12. It is always surprising how far the water creeps towards the back of the lake as it fills. In the middle of this inlet of water is perhaps 6′ deep.
13. Miles away from the main dam, they still had to construct dykes to contain the water at full capacity. Real mountain bike riders, when you are familiar with the trails, will ride through the water (14).
15. The dead end of the County Rd. reminds us that beneath Folsom Lake there use to be a community.
16. On the north side of the Park Rd. starts the back trail system. Fork left is a steady incline up to the Bench. Fork right is a longer ride up to the Bench with more hills and turns. Elevation at the base of the Cavitt trail is 430′. The highest elevation on the trail is at the Bench at 567′.
17. There are a couple places, usually on the top of ridges, where small rock outcroppings can be a real annoyance. If you don’t know how to hop the rocks, walk the bike around these patches. I have had my share of spills.
18. And you never know when that spill is going to take you into a batch of poison oak. In the spring, the large stands of poison oak give off an intense smell similar to clove oil.
19. At the Bench you have a good view of Doton’s Point that you can bike to. On the east side Doton’s is the north fork of the American River.
21. After you leave the Bench, the trail is still pretty friendly for moderate bike riding.
23 Beek’s Bight, like other coves, will fill when the lake is full. The Bight is 15′ to 20′ deep. This is also the end of the Park road that terminates in a parking lot with bathrooms. The trail around the west side going north around Beek’s Bight is for runners, hikers and horses only. You can take this trail to Rattlesnake bar and up to Auburn. To the right (25b) allows you to bike down to the tip of Doton’s Point. It makes for a nice afternoon ride when you can ride all the way to Doton’s. The round trip (Cavitt to Donton’s and back) will take between 2 and 3 hours depending on your level of experience.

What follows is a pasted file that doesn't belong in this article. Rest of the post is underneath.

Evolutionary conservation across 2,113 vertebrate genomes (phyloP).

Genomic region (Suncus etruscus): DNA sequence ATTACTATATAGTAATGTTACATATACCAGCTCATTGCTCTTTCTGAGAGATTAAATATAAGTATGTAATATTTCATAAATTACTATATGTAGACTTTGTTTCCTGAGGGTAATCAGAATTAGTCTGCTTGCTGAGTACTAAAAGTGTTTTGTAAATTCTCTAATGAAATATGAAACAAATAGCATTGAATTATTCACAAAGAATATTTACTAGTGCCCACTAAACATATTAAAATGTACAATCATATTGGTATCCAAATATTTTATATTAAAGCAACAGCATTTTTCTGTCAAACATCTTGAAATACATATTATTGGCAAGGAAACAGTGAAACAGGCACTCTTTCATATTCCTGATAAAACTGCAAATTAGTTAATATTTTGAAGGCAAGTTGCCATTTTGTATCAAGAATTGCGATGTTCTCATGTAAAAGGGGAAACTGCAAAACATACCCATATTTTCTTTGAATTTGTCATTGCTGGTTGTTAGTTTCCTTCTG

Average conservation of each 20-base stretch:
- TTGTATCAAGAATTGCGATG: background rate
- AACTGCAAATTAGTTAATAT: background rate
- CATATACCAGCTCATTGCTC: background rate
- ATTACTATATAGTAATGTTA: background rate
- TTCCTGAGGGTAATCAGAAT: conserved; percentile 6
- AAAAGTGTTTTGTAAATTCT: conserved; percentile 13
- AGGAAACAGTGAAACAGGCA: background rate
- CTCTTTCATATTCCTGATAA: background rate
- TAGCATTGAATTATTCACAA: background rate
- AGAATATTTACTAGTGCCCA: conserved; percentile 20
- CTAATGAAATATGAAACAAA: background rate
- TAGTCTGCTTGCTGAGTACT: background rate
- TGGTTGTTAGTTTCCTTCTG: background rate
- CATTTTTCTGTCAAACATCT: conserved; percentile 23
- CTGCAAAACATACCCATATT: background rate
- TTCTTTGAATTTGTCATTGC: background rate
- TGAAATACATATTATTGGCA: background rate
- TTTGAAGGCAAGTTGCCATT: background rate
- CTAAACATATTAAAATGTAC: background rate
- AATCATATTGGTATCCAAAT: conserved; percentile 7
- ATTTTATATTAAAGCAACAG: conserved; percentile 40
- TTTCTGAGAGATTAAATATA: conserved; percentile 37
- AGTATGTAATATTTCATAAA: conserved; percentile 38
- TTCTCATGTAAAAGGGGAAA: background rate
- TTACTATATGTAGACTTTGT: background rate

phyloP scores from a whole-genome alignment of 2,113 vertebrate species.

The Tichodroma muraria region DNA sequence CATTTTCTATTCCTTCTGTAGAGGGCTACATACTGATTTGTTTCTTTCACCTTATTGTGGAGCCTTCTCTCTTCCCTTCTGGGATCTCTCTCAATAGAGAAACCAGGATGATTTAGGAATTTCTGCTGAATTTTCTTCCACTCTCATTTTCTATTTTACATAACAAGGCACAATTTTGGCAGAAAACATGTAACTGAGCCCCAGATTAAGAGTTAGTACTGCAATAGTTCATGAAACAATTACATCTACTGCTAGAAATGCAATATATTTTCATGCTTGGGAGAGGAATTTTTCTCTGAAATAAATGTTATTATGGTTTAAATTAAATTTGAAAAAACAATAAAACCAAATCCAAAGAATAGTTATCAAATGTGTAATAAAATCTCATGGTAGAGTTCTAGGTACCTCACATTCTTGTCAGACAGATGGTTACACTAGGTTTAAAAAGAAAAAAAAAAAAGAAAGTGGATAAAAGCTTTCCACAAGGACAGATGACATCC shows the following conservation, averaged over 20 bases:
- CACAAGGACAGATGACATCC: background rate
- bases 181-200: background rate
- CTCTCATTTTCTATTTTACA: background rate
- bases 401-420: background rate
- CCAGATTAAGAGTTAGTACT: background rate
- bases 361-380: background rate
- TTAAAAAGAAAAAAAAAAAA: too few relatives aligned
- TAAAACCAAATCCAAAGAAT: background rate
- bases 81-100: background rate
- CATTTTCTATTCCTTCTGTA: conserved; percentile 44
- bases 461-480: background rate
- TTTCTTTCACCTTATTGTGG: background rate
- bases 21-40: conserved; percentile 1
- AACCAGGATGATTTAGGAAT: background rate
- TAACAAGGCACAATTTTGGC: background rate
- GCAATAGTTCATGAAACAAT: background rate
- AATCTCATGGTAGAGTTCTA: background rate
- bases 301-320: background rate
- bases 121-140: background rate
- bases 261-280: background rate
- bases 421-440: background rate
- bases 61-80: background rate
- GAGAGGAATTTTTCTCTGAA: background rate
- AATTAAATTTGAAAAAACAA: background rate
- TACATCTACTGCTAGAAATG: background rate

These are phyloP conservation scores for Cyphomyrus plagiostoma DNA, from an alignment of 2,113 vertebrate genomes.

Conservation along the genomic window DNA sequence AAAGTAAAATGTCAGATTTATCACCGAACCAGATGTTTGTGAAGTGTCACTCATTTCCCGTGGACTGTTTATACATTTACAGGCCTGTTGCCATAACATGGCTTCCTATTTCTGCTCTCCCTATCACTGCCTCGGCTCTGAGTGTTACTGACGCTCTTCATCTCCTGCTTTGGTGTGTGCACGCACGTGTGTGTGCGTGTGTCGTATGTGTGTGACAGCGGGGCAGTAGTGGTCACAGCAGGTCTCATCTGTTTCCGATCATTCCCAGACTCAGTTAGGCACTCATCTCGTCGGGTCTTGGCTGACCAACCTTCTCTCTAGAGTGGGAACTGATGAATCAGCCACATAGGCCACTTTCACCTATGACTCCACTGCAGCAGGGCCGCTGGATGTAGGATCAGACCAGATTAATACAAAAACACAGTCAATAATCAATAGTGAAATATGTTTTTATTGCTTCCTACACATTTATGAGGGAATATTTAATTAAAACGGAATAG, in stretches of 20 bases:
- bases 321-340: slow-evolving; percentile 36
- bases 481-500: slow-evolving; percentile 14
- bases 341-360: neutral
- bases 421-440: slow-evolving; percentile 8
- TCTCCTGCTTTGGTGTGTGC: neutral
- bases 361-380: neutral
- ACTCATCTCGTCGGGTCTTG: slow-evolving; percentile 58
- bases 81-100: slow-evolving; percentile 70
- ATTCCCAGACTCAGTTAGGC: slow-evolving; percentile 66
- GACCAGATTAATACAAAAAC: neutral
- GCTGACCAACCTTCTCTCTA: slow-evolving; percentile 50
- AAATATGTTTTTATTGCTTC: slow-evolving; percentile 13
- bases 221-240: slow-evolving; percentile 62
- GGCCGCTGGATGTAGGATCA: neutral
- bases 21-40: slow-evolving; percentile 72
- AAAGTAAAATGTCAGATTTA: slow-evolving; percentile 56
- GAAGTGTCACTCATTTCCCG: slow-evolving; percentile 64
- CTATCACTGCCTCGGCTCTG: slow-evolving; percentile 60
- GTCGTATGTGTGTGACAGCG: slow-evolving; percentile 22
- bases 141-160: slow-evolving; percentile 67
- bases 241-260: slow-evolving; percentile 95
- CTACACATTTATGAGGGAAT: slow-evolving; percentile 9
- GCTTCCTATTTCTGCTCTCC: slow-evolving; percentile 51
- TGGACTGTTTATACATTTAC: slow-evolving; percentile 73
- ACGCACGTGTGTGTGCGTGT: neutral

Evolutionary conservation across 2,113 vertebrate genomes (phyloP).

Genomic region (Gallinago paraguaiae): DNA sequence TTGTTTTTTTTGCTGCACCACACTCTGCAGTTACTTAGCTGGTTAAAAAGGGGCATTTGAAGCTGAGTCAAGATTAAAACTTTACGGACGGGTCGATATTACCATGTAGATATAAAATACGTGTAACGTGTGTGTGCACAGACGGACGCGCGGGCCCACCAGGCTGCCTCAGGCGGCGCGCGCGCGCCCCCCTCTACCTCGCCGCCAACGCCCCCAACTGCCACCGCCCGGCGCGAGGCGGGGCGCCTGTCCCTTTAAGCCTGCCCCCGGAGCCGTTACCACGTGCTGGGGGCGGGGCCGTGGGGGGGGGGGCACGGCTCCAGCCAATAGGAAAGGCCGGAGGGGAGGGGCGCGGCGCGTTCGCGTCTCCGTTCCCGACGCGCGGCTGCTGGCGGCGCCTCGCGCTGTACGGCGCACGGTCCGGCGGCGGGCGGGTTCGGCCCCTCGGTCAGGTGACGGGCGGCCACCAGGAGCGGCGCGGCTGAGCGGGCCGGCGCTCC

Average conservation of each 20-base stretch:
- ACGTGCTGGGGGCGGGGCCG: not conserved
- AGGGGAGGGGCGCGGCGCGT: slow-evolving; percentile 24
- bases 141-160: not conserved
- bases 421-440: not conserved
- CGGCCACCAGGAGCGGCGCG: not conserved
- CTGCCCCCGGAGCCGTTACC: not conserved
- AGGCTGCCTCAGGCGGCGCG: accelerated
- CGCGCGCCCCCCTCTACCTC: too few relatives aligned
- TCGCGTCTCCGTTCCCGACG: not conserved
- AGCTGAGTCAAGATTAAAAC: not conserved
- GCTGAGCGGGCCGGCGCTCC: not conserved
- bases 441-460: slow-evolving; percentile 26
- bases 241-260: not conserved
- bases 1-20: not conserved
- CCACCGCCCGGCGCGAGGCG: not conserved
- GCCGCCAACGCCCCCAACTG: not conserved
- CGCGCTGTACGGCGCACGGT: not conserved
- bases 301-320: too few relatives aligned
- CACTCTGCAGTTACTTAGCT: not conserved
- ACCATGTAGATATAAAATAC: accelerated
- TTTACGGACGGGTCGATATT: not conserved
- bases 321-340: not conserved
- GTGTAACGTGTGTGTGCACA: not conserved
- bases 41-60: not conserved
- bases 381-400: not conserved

26. Even though I don’t see too many other bikers, you still have to be listening as you come up to blind corners.
27. The Bench fork: to the left takes you around the hill and gently rolling trail. To the right is a steep hill, with switch backs to the top.
28. This was a first. I have never seen goats on the trail. But I had a nice conversation with this gentleman who uses the brown goat to pack the camping supplies.
29. With the lake water high, you are more apt to see rattle snakes. I will usually see them quickly slide across the trail. If you stay on the trail, you won’t have any problems.
There are other little side trails and inter-connected trails. It is hard to get lost because you are usually either close to the lake or road. These trails are year round. You will actually encounter more water in late spring and early summer than during the winter. I will usually pack to water bottles during the summer for the round trip bike ride.
Have fun on the trails and I’ll wave when we pass each other.